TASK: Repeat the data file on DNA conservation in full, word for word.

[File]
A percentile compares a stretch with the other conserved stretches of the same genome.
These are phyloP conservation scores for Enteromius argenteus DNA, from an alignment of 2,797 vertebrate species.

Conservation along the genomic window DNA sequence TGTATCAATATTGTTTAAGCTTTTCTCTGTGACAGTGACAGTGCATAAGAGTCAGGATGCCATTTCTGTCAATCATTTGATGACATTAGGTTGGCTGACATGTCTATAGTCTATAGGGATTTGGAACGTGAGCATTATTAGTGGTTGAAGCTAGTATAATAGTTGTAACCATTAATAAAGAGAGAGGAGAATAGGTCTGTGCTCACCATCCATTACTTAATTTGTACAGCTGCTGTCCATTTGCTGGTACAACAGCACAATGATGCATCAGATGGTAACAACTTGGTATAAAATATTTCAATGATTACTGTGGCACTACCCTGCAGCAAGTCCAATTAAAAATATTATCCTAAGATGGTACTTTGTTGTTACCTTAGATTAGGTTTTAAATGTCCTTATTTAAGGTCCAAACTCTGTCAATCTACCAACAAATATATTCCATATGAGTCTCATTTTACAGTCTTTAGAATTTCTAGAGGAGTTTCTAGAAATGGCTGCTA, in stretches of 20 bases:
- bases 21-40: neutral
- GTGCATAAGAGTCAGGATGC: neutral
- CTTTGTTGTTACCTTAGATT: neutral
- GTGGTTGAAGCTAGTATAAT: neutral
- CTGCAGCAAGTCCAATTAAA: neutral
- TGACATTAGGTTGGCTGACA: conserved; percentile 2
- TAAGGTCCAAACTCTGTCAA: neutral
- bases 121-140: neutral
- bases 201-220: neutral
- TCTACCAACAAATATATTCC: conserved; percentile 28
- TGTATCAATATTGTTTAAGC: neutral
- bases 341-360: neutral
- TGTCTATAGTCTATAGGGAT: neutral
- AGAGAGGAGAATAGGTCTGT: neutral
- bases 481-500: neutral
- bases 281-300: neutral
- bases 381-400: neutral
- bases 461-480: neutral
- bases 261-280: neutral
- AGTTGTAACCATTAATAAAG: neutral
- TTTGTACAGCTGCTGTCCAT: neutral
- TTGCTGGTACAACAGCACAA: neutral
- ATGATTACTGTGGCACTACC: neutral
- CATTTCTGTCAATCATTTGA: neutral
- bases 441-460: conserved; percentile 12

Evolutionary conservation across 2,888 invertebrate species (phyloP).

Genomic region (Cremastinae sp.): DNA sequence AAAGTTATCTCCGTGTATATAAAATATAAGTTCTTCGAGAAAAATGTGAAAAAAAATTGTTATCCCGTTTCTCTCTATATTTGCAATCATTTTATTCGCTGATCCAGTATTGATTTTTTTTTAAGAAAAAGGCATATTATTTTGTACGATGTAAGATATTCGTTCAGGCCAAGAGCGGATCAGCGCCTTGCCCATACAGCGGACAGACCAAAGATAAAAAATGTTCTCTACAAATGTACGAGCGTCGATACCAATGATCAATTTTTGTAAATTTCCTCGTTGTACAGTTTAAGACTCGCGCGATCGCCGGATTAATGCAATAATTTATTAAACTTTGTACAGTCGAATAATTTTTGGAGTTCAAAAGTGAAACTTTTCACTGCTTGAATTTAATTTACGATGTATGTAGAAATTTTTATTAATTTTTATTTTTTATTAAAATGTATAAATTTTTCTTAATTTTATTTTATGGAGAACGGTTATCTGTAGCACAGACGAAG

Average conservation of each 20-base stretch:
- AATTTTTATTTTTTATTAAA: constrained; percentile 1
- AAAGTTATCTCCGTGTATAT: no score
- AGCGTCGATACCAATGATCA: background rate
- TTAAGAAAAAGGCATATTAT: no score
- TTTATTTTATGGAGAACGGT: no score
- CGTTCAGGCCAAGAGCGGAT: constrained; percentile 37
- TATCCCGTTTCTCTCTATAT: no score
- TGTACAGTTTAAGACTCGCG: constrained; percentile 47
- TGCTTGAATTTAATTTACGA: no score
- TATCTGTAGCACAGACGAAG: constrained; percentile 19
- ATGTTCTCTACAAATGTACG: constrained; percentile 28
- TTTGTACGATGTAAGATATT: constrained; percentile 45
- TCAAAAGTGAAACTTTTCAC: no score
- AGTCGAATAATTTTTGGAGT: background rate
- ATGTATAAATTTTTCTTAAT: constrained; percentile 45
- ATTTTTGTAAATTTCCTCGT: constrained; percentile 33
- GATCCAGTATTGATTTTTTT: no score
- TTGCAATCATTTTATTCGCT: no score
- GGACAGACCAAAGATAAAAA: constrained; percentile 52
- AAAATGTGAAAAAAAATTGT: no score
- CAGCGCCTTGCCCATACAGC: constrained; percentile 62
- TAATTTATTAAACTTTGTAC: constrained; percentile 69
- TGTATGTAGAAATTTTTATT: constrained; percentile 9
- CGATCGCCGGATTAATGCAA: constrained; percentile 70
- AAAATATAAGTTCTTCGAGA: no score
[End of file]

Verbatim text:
A percentile compares a stretch with the other conserved stretches of the same genome.
These are phyloP conservation scores for Enteromius argenteus DNA, from an alignment of 2,797 vertebrate species.

Conservation along the genomic window DNA sequence TGTATCAATATTGTTTAAGCTTTTCTCTGTGACAGTGACAGTGCATAAGAGTCAGGATGCCATTTCTGTCAATCATTTGATGACATTAGGTTGGCTGACATGTCTATAGTCTATAGGGATTTGGAACGTGAGCATTATTAGTGGTTGAAGCTAGTATAATAGTTGTAACCATTAATAAAGAGAGAGGAGAATAGGTCTGTGCTCACCATCCATTACTTAATTTGTACAGCTGCTGTCCATTTGCTGGTACAACAGCACAATGATGCATCAGATGGTAACAACTTGGTATAAAATATTTCAATGATTACTGTGGCACTACCCTGCAGCAAGTCCAATTAAAAATATTATCCTAAGATGGTACTTTGTTGTTACCTTAGATTAGGTTTTAAATGTCCTTATTTAAGGTCCAAACTCTGTCAATCTACCAACAAATATATTCCATATGAGTCTCATTTTACAGTCTTTAGAATTTCTAGAGGAGTTTCTAGAAATGGCTGCTA, in stretches of 20 bases:
- bases 21-40: neutral
- GTGCATAAGAGTCAGGATGC: neutral
- CTTTGTTGTTACCTTAGATT: neutral
- GTGGTTGAAGCTAGTATAAT: neutral
- CTGCAGCAAGTCCAATTAAA: neutral
- TGACATTAGGTTGGCTGACA: conserved; percentile 2
- TAAGGTCCAAACTCTGTCAA: neutral
- bases 121-140: neutral
- bases 201-220: neutral
- TCTACCAACAAATATATTCC: conserved; percentile 28
- TGTATCAATATTGTTTAAGC: neutral
- bases 341-360: neutral
- TGTCTATAGTCTATAGGGAT: neutral
- AGAGAGGAGAATAGGTCTGT: neutral
- bases 481-500: neutral
- bases 281-300: neutral
- bases 381-400: neutral
- bases 461-480: neutral
- bases 261-280: neutral
- AGTTGTAACCATTAATAAAG: neutral
- TTTGTACAGCTGCTGTCCAT: neutral
- TTGCTGGTACAACAGCACAA: neutral
- ATGATTACTGTGGCACTACC: neutral
- CATTTCTGTCAATCATTTGA: neutral
- bases 441-460: conserved; percentile 12

Evolutionary conservation across 2,888 invertebrate species (phyloP).

Genomic region (Cremastinae sp.): DNA sequence AAAGTTATCTCCGTGTATATAAAATATAAGTTCTTCGAGAAAAATGTGAAAAAAAATTGTTATCCCGTTTCTCTCTATATTTGCAATCATTTTATTCGCTGATCCAGTATTGATTTTTTTTTAAGAAAAAGGCATATTATTTTGTACGATGTAAGATATTCGTTCAGGCCAAGAGCGGATCAGCGCCTTGCCCATACAGCGGACAGACCAAAGATAAAAAATGTTCTCTACAAATGTACGAGCGTCGATACCAATGATCAATTTTTGTAAATTTCCTCGTTGTACAGTTTAAGACTCGCGCGATCGCCGGATTAATGCAATAATTTATTAAACTTTGTACAGTCGAATAATTTTTGGAGTTCAAAAGTGAAACTTTTCACTGCTTGAATTTAATTTACGATGTATGTAGAAATTTTTATTAATTTTTATTTTTTATTAAAATGTATAAATTTTTCTTAATTTTATTTTATGGAGAACGGTTATCTGTAGCACAGACGAAG

Average conservation of each 20-base stretch:
- AATTTTTATTTTTTATTAAA: constrained; percentile 1
- AAAGTTATCTCCGTGTATAT: no score
- AGCGTCGATACCAATGATCA: background rate
- TTAAGAAAAAGGCATATTAT: no score
- TTTATTTTATGGAGAACGGT: no score
- CGTTCAGGCCAAGAGCGGAT: constrained; percentile 37
- TATCCCGTTTCTCTCTATAT: no score
- TGTACAGTTTAAGACTCGCG: constrained; percentile 47
- TGCTTGAATTTAATTTACGA: no score
- TATCTGTAGCACAGACGAAG: constrained; percentile 19
- ATGTTCTCTACAAATGTACG: constrained; percentile 28
- TTTGTACGATGTAAGATATT: constrained; percentile 45
- TCAAAAGTGAAACTTTTCAC: no score
- AGTCGAATAATTTTTGGAGT: background rate
- ATGTATAAATTTTTCTTAAT: constrained; percentile 45
- ATTTTTGTAAATTTCCTCGT: constrained; percentile 33
- GATCCAGTATTGATTTTTTT: no score
- TTGCAATCATTTTATTCGCT: no score
- GGACAGACCAAAGATAAAAA: constrained; percentile 52
- AAAATGTGAAAAAAAATTGT: no score
- CAGCGCCTTGCCCATACAGC: constrained; percentile 62
- TAATTTATTAAACTTTGTAC: constrained; percentile 69
- TGTATGTAGAAATTTTTATT: constrained; percentile 9
- CGATCGCCGGATTAATGCAA: constrained; percentile 70
- AAAATATAAGTTCTTCGAGA: no score